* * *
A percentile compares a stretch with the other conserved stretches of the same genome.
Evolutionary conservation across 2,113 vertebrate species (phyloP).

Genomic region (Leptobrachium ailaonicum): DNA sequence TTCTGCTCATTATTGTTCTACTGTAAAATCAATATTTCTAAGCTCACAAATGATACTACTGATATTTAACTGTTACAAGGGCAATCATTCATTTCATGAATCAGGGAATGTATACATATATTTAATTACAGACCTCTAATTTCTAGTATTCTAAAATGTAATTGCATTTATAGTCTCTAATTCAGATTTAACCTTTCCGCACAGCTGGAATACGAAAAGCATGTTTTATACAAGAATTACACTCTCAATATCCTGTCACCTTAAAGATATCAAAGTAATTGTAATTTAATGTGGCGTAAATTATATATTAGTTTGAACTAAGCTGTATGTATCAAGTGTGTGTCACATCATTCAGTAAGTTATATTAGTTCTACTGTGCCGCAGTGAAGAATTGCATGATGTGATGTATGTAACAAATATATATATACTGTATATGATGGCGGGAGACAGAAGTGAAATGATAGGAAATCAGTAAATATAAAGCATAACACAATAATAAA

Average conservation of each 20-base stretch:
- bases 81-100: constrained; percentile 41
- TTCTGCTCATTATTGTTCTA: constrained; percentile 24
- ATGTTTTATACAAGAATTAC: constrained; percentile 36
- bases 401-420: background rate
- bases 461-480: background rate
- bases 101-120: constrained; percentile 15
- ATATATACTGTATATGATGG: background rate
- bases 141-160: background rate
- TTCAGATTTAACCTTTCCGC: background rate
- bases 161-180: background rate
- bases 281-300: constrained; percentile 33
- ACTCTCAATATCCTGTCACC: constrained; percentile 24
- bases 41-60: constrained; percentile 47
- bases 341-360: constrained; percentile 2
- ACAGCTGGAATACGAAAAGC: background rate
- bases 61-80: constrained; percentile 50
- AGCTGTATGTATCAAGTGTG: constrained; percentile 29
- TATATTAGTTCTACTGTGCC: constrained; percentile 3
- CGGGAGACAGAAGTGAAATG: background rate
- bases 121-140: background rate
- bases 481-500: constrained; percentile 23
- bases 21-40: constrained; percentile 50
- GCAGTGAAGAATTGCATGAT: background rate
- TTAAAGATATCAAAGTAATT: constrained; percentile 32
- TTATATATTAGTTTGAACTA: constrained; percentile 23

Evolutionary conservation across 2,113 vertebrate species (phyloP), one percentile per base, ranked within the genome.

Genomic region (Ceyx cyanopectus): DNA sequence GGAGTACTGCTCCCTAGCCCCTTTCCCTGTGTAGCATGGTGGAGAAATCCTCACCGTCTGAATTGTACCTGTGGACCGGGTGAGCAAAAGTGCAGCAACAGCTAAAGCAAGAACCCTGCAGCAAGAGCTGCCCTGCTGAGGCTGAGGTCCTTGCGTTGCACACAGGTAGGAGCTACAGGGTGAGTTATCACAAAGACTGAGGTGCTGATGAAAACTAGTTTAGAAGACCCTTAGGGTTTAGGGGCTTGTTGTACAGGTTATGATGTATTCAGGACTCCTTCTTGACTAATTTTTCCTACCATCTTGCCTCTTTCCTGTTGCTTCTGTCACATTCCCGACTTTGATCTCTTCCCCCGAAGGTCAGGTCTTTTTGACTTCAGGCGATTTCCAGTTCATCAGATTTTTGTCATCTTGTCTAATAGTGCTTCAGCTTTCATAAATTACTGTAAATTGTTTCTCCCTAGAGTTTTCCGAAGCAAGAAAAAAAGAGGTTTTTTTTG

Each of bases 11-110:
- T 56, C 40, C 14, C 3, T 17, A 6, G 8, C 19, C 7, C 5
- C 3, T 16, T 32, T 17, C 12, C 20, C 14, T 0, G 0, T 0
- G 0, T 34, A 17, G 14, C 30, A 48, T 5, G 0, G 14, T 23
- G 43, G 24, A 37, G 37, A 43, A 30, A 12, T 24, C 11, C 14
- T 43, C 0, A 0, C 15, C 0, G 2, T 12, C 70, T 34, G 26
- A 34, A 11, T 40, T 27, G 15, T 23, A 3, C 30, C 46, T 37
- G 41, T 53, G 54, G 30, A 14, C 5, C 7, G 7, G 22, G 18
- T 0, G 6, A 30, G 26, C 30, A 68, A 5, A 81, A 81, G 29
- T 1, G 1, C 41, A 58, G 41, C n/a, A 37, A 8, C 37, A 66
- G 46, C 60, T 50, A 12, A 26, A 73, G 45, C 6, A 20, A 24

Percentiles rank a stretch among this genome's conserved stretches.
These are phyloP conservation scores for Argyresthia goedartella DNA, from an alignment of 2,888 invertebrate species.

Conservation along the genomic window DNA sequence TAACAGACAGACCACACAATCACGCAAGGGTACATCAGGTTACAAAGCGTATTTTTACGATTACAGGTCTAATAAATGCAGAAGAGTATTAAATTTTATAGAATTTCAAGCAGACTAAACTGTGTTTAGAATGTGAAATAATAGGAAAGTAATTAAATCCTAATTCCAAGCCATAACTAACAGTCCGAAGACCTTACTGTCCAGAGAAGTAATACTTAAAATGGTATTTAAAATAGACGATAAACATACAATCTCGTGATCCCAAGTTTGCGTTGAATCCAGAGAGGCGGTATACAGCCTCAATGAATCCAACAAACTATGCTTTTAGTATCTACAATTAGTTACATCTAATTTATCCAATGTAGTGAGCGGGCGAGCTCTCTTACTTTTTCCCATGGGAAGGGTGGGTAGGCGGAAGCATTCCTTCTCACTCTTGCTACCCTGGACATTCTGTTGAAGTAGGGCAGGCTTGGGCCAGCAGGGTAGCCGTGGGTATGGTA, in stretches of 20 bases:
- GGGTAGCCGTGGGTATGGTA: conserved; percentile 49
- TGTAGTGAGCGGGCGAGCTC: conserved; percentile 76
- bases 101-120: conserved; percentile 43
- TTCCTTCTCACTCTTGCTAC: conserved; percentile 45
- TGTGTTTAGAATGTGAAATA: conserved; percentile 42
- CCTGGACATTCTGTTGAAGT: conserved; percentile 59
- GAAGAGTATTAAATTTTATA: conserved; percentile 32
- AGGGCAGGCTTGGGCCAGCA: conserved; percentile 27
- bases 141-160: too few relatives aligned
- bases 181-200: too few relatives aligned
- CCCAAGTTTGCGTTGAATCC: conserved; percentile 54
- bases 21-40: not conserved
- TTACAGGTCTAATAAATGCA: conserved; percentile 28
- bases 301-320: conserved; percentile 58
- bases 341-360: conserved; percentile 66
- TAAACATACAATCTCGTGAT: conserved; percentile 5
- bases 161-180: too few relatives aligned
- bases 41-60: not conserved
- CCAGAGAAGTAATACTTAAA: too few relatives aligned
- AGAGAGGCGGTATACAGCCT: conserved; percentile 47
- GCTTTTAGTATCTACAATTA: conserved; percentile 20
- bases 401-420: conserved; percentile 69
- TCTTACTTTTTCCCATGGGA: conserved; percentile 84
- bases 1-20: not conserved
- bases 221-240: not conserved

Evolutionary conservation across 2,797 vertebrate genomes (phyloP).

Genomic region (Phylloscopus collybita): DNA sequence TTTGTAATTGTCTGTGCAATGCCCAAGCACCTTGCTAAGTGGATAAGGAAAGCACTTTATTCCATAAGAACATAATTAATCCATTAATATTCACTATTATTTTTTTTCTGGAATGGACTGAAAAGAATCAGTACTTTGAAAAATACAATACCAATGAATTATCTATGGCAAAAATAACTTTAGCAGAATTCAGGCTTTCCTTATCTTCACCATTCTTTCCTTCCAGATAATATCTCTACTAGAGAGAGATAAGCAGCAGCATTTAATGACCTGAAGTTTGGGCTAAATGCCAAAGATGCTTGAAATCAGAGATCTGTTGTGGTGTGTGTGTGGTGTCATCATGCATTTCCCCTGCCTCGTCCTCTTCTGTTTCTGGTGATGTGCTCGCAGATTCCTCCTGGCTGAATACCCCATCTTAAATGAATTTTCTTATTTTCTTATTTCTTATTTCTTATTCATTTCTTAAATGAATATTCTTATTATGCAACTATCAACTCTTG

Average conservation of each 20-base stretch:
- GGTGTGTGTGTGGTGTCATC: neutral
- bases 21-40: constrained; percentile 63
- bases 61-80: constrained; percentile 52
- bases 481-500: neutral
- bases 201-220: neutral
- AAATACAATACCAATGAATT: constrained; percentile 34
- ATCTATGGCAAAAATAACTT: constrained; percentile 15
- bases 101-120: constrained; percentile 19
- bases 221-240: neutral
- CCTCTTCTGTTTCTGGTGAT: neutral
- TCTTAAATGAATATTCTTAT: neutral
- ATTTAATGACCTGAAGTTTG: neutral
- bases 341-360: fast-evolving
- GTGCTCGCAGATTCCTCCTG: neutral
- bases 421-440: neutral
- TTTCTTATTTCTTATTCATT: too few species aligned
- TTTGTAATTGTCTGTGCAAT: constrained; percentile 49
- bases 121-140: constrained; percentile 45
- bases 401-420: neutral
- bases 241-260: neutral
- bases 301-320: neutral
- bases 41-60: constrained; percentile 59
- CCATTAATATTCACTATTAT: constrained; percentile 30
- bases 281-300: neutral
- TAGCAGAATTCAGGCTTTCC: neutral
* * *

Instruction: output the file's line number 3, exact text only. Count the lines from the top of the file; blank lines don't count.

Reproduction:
Genomic region (Leptobrachium ailaonicum): DNA sequence TTCTGCTCATTATTGTTCTACTGTAAAATCAATATTTCTAAGCTCACAAATGATACTACTGATATTTAACTGTTACAAGGGCAATCATTCATTTCATGAATCAGGGAATGTATACATATATTTAATTACAGACCTCTAATTTCTAGTATTCTAAAATGTAATTGCATTTATAGTCTCTAATTCAGATTTAACCTTTCCGCACAGCTGGAATACGAAAAGCATGTTTTATACAAGAATTACACTCTCAATATCCTGTCACCTTAAAGATATCAAAGTAATTGTAATTTAATGTGGCGTAAATTATATATTAGTTTGAACTAAGCTGTATGTATCAAGTGTGTGTCACATCATTCAGTAAGTTATATTAGTTCTACTGTGCCGCAGTGAAGAATTGCATGATGTGATGTATGTAACAAATATATATATACTGTATATGATGGCGGGAGACAGAAGTGAAATGATAGGAAATCAGTAAATATAAAGCATAACACAATAATAAA